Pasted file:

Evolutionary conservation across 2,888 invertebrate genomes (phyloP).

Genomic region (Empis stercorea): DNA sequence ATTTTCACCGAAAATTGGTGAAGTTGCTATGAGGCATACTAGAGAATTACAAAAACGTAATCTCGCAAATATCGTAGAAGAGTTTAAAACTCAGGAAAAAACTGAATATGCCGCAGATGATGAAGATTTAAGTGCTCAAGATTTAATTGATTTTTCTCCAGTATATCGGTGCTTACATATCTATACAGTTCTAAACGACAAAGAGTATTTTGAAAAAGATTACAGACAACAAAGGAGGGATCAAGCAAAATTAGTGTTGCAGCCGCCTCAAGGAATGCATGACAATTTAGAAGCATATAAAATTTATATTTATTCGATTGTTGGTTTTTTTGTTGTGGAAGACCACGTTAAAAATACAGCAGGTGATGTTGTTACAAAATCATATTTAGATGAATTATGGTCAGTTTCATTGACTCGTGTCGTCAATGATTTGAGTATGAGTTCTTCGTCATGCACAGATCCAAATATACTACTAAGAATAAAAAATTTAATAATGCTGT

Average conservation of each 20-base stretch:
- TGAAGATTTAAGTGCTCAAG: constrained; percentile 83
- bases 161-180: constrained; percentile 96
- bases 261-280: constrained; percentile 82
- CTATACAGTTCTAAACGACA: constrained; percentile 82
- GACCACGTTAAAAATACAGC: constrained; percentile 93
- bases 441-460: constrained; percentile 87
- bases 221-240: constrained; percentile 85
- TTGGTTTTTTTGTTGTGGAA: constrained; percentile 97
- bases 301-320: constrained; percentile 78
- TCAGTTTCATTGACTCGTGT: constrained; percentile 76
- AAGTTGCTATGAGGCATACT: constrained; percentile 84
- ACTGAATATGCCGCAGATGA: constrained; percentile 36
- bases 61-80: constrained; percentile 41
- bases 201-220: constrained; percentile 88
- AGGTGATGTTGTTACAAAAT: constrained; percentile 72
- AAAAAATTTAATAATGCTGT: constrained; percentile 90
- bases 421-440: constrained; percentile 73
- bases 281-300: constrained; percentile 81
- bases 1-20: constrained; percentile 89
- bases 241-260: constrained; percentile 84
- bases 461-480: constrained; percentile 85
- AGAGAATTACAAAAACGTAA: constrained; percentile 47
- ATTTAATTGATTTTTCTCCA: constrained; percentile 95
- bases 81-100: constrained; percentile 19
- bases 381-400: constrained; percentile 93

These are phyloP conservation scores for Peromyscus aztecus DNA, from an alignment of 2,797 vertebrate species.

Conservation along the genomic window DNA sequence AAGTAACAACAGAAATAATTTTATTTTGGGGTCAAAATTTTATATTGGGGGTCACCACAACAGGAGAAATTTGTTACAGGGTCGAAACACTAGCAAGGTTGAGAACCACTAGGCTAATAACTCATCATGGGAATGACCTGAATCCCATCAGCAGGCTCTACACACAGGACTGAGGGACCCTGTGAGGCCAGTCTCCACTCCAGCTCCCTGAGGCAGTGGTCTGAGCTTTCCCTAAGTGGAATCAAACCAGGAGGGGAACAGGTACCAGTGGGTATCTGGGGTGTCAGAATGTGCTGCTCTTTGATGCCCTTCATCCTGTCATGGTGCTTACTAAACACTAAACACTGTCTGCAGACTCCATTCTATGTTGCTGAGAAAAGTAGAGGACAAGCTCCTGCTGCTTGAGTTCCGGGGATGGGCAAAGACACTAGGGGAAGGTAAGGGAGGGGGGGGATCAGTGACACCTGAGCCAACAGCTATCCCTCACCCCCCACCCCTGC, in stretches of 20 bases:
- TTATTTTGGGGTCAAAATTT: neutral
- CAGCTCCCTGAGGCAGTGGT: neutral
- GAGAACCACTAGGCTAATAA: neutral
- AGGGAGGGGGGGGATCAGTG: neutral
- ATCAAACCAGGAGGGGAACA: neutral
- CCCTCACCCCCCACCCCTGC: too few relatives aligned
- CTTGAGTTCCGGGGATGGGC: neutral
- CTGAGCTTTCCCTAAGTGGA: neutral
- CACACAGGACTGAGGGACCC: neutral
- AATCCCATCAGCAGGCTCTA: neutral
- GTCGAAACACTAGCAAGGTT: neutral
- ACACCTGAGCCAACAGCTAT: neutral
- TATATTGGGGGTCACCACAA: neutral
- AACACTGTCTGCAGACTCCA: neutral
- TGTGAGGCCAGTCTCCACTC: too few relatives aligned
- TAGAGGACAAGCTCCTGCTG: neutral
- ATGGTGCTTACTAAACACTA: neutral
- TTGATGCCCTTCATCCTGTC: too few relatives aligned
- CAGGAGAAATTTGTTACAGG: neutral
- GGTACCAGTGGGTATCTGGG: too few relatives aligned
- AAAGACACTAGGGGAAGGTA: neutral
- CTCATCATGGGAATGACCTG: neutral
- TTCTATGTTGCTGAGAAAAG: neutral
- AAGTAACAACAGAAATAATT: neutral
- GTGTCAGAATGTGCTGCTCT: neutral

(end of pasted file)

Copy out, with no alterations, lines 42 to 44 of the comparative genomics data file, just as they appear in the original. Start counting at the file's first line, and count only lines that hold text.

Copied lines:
- ACACCTGAGCCAACAGCTAT: neutral
- TATATTGGGGGTCACCACAA: neutral
- AACACTGTCTGCAGACTCCA: neutral